Academic journal article Fordham Urban Law Journal

"Press Prudence," Nazi Student Orders, and Jim Crow

Academic journal article Fordham Urban Law Journal

"Press Prudence," Nazi Student Orders, and Jim Crow

Article excerpt

INTRODUCTION

In this year in which we in the United States take note of the fiftieth anniversary of Brown v. Board of Education, (1) and ponder its enduring significance, Maria Marcus requires us to look abroad, and has made a significant scholarly contribution to the commemorative conversation. (2) She directs our attention to the decision of the Austrian Constitutional Court, in 1931, twenty-three years before Brown, declaring invalid the rules promulgated by the University of Vienna's Rector and Academic Senate--rules harmonious with the rising tide of Austrian Nazism--which undertook to separate the student body into four ethnically-defined "nations." (3) The principal purpose of the enterprise was to protect Austrian "German" students from the risk of contact with other Austrian students who, notwithstanding that they might have had generations of German-speaking ancestors, were, nonetheless, said to bear the ineradicable taint of a forebear or two as to whom there was no clear demonstration of baptism, with the result that the luckless student descendants were to be classified, willy-nilly, not as "germans" but as "Jews." (4)

As Professor Marcus demonstrates, the University of Vienna case is strikingly similar not only to Brown, but to Brown's precursor higher education cases, most particularly McLaurin v. Oklahoma State Regents" for Higher Education. (5) In McLaurin, the Supreme Court unanimously struck down, on equal protection grounds, the University of Oklahoma's bizarre requirement that a black doctoral candidate sit in a "reserved for Colored" row in the lecture hall, study at a separate table in the library, and eat at a separate table in the cafeteria. (6)

As Professor Marcus also observes, however, the University of Vienna case is, in one crucially important respect, unlike Brown and the related American cases striking down racial segregation in public schools and public universities. (7) The American cases invalidated legally mandated regimes of racial segregation that had been in force for half a century under the protective mantle of Plessy v. Ferguson, (8) the opprobrious 1896 "separate but equal" decision (Justice Brown for the Court; Justice Harlan, dissenting; Justice Brewer not participating) that Brown jettisoned. (9) In contrast, the University of Vienna case frustrated the proposed regime of racial separation at its inception. (10) The government's attempt in 1932 to secure legislation overturning the Constitutional Court's decision of a year before was unsuccessful. (11) And so, notwithstanding the growing strength of Austrian Nazism throughout the thirties, oppression of Jews by law (as distinct from steadily escalating personal and institutional anti-Semitism, including violence) was not accomplished until the Anschluss in 1938. (12) Viewed in this light, it may be said that in 1931 the Austrian Justices did the job for law in Austria that in 1896 the seven-Justice Plessy majority so dismally failed to do for law in the United States.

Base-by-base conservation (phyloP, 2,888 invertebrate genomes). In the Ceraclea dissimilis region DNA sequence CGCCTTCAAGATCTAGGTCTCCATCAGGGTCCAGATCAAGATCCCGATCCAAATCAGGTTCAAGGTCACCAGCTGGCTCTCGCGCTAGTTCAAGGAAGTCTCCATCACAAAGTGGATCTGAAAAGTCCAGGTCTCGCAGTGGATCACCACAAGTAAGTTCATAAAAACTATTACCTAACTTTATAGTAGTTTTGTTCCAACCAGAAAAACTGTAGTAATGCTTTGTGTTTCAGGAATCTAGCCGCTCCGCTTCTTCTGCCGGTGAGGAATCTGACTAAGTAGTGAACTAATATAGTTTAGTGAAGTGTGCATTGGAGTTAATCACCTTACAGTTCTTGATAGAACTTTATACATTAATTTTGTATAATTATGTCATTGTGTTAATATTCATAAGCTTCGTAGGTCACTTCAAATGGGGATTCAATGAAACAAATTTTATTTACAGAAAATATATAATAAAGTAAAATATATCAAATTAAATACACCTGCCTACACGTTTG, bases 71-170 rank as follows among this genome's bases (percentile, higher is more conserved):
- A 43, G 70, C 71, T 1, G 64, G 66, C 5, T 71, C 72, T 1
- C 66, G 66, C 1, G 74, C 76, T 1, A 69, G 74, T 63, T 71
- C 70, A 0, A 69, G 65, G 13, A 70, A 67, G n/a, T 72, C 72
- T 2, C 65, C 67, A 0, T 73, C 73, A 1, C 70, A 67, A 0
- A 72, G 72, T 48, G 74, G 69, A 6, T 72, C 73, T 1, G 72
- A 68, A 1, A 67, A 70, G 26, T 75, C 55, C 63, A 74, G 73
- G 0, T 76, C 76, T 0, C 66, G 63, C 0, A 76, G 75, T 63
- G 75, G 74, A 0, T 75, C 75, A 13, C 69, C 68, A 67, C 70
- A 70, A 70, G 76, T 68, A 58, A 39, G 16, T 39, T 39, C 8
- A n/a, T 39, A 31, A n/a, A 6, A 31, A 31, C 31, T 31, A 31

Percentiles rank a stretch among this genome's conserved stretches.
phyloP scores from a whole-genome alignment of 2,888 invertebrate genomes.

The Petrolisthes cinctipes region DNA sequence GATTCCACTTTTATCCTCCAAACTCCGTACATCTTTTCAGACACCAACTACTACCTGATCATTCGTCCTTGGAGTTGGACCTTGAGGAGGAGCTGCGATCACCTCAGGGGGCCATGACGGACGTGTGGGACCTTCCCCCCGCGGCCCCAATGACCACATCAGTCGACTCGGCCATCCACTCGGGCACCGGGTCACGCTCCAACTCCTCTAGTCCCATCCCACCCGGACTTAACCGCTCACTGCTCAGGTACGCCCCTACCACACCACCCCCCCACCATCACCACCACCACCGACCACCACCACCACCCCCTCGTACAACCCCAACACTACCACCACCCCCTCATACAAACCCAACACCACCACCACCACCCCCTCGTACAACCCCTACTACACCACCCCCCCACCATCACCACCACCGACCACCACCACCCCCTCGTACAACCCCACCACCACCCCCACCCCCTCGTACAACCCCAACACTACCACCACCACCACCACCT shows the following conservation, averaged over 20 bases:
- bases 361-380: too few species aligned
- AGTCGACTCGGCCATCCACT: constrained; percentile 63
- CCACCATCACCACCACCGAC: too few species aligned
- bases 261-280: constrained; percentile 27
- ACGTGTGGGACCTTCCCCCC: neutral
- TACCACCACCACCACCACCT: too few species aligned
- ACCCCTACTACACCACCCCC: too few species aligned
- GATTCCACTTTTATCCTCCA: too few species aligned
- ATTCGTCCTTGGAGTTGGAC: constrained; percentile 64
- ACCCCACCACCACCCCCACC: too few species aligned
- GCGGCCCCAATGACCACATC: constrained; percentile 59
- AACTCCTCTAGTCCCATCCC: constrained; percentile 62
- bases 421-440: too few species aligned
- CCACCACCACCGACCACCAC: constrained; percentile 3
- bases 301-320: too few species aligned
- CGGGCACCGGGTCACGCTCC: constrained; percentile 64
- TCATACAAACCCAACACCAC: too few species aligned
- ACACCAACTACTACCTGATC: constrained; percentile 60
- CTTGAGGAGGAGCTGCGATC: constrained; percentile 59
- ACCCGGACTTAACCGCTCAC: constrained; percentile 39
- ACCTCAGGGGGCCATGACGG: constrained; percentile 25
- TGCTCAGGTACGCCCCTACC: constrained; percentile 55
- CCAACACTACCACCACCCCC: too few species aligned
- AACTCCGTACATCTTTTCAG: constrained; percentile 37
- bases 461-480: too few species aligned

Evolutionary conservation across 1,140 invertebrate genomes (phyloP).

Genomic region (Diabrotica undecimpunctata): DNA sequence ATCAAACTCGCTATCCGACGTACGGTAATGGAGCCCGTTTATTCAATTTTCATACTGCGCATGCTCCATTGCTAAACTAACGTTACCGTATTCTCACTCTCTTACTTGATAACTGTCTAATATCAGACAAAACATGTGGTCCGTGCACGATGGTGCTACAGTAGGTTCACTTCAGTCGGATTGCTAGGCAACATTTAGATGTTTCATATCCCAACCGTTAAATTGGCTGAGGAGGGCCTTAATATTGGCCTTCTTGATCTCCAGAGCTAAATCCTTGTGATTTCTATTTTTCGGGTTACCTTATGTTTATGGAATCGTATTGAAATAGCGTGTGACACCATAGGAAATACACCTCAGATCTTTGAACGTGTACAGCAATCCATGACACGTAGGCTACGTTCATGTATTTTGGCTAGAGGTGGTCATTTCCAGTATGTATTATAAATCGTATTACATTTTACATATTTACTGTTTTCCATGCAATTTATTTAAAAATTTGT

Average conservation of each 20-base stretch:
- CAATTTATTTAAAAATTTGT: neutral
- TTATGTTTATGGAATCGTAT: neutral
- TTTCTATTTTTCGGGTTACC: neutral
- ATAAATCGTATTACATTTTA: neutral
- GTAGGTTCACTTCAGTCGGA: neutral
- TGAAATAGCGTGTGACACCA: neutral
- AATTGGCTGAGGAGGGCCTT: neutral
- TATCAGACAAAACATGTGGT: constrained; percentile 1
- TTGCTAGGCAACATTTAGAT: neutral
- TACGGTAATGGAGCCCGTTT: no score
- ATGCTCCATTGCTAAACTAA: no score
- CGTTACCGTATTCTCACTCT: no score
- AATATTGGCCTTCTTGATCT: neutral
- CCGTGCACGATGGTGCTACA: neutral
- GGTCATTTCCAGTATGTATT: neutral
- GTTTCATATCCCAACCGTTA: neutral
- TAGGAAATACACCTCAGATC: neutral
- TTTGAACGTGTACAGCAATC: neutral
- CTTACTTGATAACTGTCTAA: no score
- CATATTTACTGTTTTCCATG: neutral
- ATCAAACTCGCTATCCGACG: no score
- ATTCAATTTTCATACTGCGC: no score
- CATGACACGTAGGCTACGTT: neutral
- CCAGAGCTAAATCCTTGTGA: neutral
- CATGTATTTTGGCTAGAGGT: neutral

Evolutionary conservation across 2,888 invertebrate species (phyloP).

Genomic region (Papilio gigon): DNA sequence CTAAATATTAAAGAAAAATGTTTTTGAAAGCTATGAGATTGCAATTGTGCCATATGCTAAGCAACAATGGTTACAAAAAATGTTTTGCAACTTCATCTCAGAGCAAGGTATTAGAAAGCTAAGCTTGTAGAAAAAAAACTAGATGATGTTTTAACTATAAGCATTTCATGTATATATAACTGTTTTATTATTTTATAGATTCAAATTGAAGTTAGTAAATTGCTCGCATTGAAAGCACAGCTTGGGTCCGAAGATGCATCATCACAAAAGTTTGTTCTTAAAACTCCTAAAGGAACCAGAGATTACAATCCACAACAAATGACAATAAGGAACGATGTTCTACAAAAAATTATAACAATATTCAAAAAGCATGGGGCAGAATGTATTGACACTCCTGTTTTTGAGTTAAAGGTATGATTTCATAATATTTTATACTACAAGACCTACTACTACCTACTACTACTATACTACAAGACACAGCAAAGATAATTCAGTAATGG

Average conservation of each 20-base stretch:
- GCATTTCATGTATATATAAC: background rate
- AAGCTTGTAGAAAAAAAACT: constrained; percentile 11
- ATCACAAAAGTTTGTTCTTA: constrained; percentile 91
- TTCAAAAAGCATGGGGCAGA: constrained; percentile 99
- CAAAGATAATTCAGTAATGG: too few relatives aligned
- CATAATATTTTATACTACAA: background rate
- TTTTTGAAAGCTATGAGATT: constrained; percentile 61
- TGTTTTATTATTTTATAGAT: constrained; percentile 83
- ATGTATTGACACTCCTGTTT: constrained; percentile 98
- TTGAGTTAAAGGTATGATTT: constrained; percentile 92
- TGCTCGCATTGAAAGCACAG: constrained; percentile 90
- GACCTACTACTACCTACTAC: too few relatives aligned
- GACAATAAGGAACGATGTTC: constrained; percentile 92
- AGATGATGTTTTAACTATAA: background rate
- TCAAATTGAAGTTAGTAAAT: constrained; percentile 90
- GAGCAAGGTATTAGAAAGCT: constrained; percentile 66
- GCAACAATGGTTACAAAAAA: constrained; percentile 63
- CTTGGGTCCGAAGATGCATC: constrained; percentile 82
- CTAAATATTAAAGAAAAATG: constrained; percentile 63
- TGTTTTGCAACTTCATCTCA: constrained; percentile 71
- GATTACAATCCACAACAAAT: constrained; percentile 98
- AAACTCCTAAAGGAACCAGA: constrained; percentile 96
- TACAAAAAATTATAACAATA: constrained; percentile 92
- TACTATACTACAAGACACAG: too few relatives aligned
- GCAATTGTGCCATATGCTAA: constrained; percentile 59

I.

From an American perspective, an intriguing aspect of the Vienna University case is that, in striking contrast to Brown (and, indeed, to Plessy), the litigant challenging the separate-but-assertedly-equal Nazi Student Orders was not within the class of persons whose conduct was to be governed by the Orders. (13) Ernst Klebinder was not a student, Jewish or otherwise. He was the editor of the Wiener Sonn-und-Montags Zeitung, and he wrote and, on May 19, 1930, published in his newspaper the article--Seine Magnifizenz der Rektor: Der Weiner Universitaets Skandal--which precipitated the litigation. (14) The litigation was a prosecution in a District Criminal Court. The presiding judge was a Justice for Press Affairs. Journalist Klebinder was accused of a failure to exercise "press prudence" (15) in publishing an article stating that the enactment by the Rector and Academic Senate of the Nazi Student Orders was unlawful--a "scandal. …

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